The mistake of rejecting all things pre-Reformation because they were produced in the era of medieval Catholicism is the same mistake of rejecting Anabaptist devotional writings because a very few were anti-Trinitarian or because most were persecuted by the Reformers, or rejecting the hymns of the German Pietists because some became too mystical, or rejecting writings from the Great Awakenings because of the excesses which occurred during that time, or rejecting the prayers of the Patristics because of some of the errors of their theology. These would be examples of misunderstanding church history.
We are uncharitable when we fail to accept the blindness of certain eras. We are not fair when we fail to factor in the theological controversies of each era, with the nearly inevitable overreactions and overstatements. We are partial when we read our understanding of theology, based on two-thousand years of progressive and cumulative understanding [due to tradition], back into theirs, and fault them for not possessing it. We must learn to deal fairly and even-handedly with Christian history. We must learn to distinguish the true heretics from the fallible but faithful teachers of the church.
Furthermore, because we value tradition does not mean we value it for the same reasons the Roman Catholic church does. For Romanism, tradition is a form of authority on the level of revelation. Romanists believe that the traditions contained in Roman Catholic practice reflect practices begun during the era of the apostles, and thus carry inherent authority, even if there is no biblical basis for them. Conservative Christians do not regard tradition as supplying revelation and authority, but as one of the aids to interpreting it. The Reformers’ cry of Sola Scriptura (Scripture alone) is not endangered by conservative Christianity’s respect for tradition, for tradition does not usurp the primary place of Scriptural revelation. However, we do not interpret the Scriptures in a temporal vacuum. We stand on the shoulders of other Christians. If it becomes clear that the tradition has failed to do justice to the Scriptures, then we abandon the tradition.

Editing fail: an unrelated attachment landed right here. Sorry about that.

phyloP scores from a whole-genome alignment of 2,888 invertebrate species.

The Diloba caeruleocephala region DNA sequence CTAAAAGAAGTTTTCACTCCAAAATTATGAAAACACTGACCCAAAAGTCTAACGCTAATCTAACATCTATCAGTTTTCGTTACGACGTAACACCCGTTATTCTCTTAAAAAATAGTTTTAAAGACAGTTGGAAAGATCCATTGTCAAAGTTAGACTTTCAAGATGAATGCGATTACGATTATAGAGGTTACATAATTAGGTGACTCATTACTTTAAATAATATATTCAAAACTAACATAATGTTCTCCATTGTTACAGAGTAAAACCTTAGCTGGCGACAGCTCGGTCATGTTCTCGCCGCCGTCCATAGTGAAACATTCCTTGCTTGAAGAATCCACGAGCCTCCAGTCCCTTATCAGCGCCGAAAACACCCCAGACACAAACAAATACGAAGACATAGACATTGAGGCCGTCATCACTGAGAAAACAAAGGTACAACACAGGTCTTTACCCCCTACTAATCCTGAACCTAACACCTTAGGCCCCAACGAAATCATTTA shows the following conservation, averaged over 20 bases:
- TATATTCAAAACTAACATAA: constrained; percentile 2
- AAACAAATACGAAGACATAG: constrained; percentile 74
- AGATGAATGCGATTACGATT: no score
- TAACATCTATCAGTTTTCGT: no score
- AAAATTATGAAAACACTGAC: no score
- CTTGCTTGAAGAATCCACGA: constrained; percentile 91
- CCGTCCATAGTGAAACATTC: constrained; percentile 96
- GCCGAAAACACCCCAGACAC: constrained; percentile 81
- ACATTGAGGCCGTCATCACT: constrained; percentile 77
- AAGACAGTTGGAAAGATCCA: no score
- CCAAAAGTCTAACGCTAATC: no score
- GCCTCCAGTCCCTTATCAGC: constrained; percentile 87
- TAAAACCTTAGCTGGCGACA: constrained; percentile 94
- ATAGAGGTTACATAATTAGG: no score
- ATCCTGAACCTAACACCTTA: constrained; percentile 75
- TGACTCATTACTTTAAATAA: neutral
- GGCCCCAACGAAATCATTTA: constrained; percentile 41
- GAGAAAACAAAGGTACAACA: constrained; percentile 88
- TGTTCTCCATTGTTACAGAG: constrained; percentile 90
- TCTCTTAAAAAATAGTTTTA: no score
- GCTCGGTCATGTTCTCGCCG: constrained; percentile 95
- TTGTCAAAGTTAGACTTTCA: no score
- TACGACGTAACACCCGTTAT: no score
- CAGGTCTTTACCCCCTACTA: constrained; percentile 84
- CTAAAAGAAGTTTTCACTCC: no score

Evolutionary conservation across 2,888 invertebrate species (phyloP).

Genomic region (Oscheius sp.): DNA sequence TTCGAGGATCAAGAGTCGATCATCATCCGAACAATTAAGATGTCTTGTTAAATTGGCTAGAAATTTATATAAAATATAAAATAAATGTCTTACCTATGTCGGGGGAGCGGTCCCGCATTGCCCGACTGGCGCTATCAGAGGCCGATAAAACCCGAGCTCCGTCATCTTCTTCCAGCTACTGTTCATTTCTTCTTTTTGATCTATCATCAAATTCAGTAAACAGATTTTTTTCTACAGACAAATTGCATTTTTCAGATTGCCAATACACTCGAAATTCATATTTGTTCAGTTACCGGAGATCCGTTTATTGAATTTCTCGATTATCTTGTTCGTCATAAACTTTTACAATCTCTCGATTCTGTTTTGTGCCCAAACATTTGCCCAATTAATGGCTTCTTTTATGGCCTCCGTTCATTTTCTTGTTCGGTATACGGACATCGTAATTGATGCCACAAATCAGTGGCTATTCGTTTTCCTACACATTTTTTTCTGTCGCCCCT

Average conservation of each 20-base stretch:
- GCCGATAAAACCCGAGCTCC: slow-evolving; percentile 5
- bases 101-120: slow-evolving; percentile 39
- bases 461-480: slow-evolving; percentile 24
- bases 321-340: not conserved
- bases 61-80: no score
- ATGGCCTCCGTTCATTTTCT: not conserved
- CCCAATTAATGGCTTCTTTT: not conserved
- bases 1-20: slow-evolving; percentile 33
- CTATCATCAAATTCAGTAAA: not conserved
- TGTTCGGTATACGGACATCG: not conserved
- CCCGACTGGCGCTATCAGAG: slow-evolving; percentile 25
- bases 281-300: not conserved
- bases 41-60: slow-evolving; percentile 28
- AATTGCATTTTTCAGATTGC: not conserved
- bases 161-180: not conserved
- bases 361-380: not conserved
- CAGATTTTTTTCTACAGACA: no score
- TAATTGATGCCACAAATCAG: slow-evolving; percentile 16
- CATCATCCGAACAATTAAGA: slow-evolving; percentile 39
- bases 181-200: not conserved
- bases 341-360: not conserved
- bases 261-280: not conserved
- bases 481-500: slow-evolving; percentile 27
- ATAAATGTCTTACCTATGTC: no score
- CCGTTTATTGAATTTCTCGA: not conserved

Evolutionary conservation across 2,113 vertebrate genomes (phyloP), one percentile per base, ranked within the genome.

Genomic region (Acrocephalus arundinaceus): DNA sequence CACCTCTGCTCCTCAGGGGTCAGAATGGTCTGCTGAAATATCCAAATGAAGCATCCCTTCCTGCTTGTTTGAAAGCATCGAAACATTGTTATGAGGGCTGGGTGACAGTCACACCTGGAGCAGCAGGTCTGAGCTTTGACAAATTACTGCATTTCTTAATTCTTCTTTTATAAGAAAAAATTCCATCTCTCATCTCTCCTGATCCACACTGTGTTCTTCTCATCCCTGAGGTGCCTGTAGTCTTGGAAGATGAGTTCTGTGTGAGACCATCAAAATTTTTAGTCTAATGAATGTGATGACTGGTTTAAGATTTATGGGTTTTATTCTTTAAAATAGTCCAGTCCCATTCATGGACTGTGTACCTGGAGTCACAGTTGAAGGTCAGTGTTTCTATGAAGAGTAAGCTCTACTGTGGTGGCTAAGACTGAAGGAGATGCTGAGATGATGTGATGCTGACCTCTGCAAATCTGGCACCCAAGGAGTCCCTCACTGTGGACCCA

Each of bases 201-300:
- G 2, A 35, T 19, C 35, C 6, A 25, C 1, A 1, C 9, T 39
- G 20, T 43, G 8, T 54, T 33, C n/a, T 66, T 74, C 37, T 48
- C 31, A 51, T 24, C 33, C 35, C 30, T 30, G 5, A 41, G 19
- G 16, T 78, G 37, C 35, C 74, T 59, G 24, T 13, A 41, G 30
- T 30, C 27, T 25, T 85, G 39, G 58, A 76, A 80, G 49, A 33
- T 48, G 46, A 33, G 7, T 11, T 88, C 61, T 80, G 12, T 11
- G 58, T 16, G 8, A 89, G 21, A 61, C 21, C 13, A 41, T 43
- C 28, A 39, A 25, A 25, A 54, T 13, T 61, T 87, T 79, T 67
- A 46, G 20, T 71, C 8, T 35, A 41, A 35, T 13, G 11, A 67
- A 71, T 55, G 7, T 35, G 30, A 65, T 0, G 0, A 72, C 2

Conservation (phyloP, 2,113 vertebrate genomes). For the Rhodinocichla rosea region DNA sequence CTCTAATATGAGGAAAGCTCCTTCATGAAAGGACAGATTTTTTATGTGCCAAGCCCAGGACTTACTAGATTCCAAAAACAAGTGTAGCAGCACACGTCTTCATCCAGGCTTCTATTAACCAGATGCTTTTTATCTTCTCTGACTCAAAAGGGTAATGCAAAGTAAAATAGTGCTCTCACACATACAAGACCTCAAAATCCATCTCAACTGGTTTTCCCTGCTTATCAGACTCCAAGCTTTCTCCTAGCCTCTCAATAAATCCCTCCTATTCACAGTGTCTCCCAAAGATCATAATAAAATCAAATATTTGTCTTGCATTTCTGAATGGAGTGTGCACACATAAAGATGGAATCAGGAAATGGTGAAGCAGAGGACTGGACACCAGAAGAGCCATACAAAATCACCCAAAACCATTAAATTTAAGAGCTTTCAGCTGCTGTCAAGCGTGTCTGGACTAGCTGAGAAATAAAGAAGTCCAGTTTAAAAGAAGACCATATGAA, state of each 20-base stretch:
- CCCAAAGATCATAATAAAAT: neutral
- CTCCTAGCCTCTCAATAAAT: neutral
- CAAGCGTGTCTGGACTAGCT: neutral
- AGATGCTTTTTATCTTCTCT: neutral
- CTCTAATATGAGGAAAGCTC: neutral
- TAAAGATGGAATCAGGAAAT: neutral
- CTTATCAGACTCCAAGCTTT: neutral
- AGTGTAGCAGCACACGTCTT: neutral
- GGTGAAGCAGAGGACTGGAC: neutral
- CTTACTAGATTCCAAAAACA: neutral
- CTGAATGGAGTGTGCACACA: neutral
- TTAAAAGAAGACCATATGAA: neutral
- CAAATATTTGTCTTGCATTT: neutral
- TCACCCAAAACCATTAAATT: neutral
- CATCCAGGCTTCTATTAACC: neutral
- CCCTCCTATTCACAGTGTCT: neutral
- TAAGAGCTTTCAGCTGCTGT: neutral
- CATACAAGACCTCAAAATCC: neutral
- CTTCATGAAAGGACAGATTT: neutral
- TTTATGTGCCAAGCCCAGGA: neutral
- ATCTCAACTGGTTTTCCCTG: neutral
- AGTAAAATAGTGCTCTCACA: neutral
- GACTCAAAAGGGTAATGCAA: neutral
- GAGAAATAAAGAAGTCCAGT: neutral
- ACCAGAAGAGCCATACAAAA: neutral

The third obstacle to respecting Christian tradition is a Darwinistic view of history. Whether they realise it or not, many Christians have imbibed a view of history that resembles evolutionary thought. That is, like the belief that organisms that go from simple to complex, this sees human history as the record of man steadily advancing from savage to civilised. By the process of natural selection combined with time, man arrives at greater enlightenment, technological progress, and humanitarian achievement. In this view, the latest point in history represents the most advanced state of mankind. In other words, the church of 2009 must be the most enlightened, knowledgeable, pious and successful church of all time. Why? Because its the latest one – and therefore the most developed.
If we believe this, then we will feel very little reason to respect Christian tradition, any more than a land mammal feels nostalgic over its supposed former life in the sea. We will simply assume our current state is the best the church has enjoyed and turn our backs on the past. Needless to say, this view is wrong, blind and deeply conceited.
When we understand the nature of tradition, some basic understanding of church history, and a correct view of history, we can be freed from the ‘suspicion of tradition’. We are freed to glean from the Christian past, with the advantage of being able to examine each prayer, hymn, devotional or writing without being embedded in that era. How we are to evaluate these things from the Christian past will be the subject of the next post.